December 22, 2011
Advanced Search

Current Issue

№11 November   2011

Table of contents Issue Archive
Home / Issue Archive / 2011 / October #10 / Editor's Letter

№ 10 (October 2011)

Editor's Letter

Refined Product Shipments, ENI Support Bodes Well for Russia’s Return to Libya

Pat Davis Szymczak

   With a double dip recession “imminent” in the United States, a troubled Euro zone and another Russian winter on the way I’m finding it hard to find anything positive to write about.

   I don’t mind the negative. But I like to approach negative realities as challenges that can be dealt with and turned into positives. It’s my Midwestern American upbringing – and ideology.

   So let’s look at some news in search of some silver linings. I’ll leave U.S. recessions (soon to be a global recession) and Euro zone problems to the bankers and politicians who caused the problems to begin with.

   I consider myself fortunate to have been working as a journalist in Russia in the 1990s when common people were regularly fleeced of their bank accounts. Do you remember the MMM scam? Much of what has happened in the West in the last couple of years is similar – it’s just bigger and it’s been candy coated.
But let’s get off philosophical issues – let’s look at Libya.

   Did Russia err in supporting Qaddafi? Maybe not. It seems Russia may have succeeded in “sitting on all chairs” and will yet come out OK. Mark Pabst, writing in the October issue of Petroleum Africa magazine pointed out that “…while the Russian government may have initially taken a stand against the NTC (National Transition Council), unnamed sources have been widely quoted in news services claiming that Russian refined oil products were shipped to the rebels even before Moscow recognized the new Libyan government.”

   "If this is true, Russian businessmen may have been out in front of the politicians; a fact that could be a blessing for Russian companies,” Pabst wrote. Evidence may be found in the fact that in September, ENI and Gazprom reaffirmed their deal (signed originally in February) to give Gazprom 50 percent of ENI’s stake in Libya’s Elephant field.

   Pabst points out that ENI “has such a huge presence in the country that the new Libyan leaders cannot ignor it if they want to reach their ambitious production targets, and ENI executives have been keen to engage the NTC leadership once NATO sided with the anti-Qaddafi forces.” In August, ENI CEO Paolo Scaroni visited with top rebel leaders in Benghazi and then in September met with top NOC (National Oil Company) officials,” Petroleum Africa reported.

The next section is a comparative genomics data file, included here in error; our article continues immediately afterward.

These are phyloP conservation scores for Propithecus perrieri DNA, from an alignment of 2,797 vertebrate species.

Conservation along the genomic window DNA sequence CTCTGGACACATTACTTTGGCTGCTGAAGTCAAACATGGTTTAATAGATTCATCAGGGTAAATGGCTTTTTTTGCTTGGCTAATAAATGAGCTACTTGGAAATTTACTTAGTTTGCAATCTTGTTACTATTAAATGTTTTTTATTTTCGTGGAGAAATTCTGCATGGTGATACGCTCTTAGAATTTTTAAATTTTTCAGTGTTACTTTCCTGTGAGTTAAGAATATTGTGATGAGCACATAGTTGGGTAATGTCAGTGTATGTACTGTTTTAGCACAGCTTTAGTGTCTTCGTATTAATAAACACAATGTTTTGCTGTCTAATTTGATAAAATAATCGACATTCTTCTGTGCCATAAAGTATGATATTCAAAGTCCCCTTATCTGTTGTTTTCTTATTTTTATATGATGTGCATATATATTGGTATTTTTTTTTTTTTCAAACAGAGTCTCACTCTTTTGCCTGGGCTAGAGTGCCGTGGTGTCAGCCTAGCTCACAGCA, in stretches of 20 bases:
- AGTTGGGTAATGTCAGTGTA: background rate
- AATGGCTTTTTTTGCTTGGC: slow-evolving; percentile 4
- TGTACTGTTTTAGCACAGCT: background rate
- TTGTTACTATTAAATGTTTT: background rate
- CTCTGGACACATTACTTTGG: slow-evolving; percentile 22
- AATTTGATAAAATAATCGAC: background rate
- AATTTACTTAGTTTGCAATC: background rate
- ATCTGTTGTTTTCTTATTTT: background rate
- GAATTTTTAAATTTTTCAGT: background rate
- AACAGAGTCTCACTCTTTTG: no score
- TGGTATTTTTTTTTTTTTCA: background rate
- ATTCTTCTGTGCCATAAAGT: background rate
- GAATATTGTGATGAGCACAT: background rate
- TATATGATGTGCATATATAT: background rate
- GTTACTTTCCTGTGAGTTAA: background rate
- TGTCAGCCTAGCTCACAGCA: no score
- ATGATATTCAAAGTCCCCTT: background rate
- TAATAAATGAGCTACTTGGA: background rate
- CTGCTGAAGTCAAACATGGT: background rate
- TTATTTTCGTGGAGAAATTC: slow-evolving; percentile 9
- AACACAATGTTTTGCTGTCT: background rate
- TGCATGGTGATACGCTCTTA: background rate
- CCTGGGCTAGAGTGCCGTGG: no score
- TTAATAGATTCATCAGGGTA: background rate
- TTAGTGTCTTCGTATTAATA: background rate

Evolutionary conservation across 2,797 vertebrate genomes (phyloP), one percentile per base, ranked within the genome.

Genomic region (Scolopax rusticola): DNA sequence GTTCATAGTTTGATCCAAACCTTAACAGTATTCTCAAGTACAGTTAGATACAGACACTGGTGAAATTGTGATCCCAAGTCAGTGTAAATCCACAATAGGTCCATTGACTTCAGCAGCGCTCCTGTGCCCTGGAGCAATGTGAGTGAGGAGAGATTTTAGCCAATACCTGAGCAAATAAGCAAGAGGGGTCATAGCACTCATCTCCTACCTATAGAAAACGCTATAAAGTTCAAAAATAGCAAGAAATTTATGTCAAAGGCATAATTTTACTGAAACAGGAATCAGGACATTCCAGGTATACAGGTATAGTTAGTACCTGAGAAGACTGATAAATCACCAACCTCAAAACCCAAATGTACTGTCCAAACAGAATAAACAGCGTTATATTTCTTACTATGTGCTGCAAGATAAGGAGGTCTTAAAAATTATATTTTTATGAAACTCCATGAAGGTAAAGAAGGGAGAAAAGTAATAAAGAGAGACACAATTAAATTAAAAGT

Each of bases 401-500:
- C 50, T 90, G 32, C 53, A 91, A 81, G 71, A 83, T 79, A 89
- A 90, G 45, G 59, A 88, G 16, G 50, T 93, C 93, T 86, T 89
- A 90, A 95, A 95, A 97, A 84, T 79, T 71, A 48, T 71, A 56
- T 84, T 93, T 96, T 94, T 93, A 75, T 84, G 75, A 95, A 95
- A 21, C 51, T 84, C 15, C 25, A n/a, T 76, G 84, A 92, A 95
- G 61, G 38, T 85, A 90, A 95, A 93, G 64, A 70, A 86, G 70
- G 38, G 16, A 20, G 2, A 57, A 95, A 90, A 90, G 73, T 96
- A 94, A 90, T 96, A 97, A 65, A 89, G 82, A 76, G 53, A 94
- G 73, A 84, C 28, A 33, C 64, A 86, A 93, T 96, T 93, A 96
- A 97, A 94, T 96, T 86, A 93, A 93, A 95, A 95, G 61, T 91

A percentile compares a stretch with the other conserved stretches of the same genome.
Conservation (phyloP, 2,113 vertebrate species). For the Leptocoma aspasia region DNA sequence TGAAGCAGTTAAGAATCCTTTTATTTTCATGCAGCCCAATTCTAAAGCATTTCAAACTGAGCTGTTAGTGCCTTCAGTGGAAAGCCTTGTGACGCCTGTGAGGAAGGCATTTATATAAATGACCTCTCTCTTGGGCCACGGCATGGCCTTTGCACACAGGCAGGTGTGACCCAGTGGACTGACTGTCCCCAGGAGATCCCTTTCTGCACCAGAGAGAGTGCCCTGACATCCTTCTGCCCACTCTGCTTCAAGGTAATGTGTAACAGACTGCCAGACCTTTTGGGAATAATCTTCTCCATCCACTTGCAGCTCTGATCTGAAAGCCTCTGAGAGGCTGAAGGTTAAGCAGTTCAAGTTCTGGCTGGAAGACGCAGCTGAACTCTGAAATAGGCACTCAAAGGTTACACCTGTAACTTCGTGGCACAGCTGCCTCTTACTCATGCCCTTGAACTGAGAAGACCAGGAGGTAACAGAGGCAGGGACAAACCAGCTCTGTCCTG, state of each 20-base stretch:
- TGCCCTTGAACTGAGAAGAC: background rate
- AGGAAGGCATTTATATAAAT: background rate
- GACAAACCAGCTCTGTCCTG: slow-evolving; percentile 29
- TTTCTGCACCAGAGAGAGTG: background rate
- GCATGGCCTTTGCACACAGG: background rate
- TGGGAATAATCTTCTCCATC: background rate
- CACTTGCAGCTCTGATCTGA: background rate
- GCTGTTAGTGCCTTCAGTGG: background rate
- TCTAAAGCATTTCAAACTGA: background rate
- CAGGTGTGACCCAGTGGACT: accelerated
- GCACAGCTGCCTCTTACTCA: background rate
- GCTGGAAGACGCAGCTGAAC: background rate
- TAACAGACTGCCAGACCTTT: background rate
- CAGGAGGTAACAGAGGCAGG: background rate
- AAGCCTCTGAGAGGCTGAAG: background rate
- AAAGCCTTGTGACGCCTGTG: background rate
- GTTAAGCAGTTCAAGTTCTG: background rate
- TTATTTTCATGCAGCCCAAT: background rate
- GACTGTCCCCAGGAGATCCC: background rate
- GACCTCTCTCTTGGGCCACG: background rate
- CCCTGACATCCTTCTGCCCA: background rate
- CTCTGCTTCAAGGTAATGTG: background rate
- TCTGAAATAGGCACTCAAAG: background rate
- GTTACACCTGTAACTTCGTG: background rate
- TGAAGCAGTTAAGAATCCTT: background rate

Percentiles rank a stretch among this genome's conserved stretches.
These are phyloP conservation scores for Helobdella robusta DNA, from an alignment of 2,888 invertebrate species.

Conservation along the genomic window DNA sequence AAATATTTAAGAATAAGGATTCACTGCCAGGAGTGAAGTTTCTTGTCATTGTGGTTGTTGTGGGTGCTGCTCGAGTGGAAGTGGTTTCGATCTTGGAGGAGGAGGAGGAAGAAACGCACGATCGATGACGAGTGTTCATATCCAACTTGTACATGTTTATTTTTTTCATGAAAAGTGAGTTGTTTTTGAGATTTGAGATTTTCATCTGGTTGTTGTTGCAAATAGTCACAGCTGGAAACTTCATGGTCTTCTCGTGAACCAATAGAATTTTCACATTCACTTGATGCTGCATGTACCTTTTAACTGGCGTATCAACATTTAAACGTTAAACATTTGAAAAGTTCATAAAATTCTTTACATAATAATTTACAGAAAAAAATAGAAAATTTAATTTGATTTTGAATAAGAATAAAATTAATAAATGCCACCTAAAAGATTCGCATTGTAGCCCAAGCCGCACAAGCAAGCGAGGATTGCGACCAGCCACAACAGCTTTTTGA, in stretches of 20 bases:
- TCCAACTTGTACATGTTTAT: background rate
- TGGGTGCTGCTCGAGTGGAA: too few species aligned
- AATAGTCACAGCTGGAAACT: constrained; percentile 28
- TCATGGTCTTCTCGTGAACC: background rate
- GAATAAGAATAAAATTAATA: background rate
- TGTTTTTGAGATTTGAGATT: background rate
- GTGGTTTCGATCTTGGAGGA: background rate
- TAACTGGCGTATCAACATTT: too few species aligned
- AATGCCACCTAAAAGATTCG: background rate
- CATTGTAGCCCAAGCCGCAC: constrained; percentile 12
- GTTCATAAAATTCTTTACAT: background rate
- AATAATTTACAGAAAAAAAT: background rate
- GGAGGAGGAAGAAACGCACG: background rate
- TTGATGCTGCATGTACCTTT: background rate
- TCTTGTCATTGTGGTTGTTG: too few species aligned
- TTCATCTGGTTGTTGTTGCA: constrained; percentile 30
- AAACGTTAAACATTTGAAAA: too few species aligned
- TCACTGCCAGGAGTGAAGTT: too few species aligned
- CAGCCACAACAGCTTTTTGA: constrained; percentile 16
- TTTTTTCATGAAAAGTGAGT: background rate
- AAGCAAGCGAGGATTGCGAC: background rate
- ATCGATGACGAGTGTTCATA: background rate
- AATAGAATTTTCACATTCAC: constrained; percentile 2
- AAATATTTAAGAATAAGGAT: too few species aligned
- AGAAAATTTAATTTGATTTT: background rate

So, thanks to Russia’s strong government-to-government relationship with Italy and the long history of cooperation between Gazprom and ENI, Russian interests may be secure. China has a different problem. According to Pabst, the NTC claims it has evidence that “the Chinese sold weapons to the Qaddafi regime in violation of UN sanctions.” The same documents, also supposedly revealed that “NTC allies Great Britain and the United States helped Qaddafi track down dissidents in recent years,” – a sin the new Libyan leadership is likely to forgive and forget. “How long it takes the NTC to forgive China may be another matter,” Pabst wrote.

   I invite you to visit www.petroleumafrica.com for more insight on Libya and to read Pabst’s excellent snapshot of Libyan oil and gas affairs in full. In November, Pabst will contribute to Oil&Gas Eurasia an analysis that delves more in detail into Russian interests in Libya. So don’t miss this issue.

   Also, in November, Oil&Gas Eurasia will be examining Russia’s interest in technologies to develop unconventional resources including shale gas and tight oil. This month, OGE reports on the tie up between Rosneft and ExxonMobil. A few years back, Rosneft had negotiated unsuccessfully with Exxon to trade the U.S. super major a role in the Russian Arctic offshore (Shtokman at the time) in exchange for Rosneft’s entry into one of Exxon’s LNG projects. Today, Exxon has finally gotten it’s nose under the Arctic tent (in the Kara Sea) but the quid pro quo to Rosneft is “tight oil” and shale in North America, along with some offshore in deep water Gulf of Mexico.

   Technology transfer is the goal, and Russian majors are achieving this goal by becoming a part of international consortiums and joint ventures operating internationally. We’ll hear plenty about technology – Arctic technology that is – at the SPE Arctic & Extreme Environments Conference & Exhibition 18-20 October in Moscow. OGE will be there and we hope you will too.

Copyright © 2008 Eurasia Press, Inc. (USA). All rights reserved.
Web programming by Iflexion
Copyright © 2008 Eurasia Press (www.eurasiapress.com)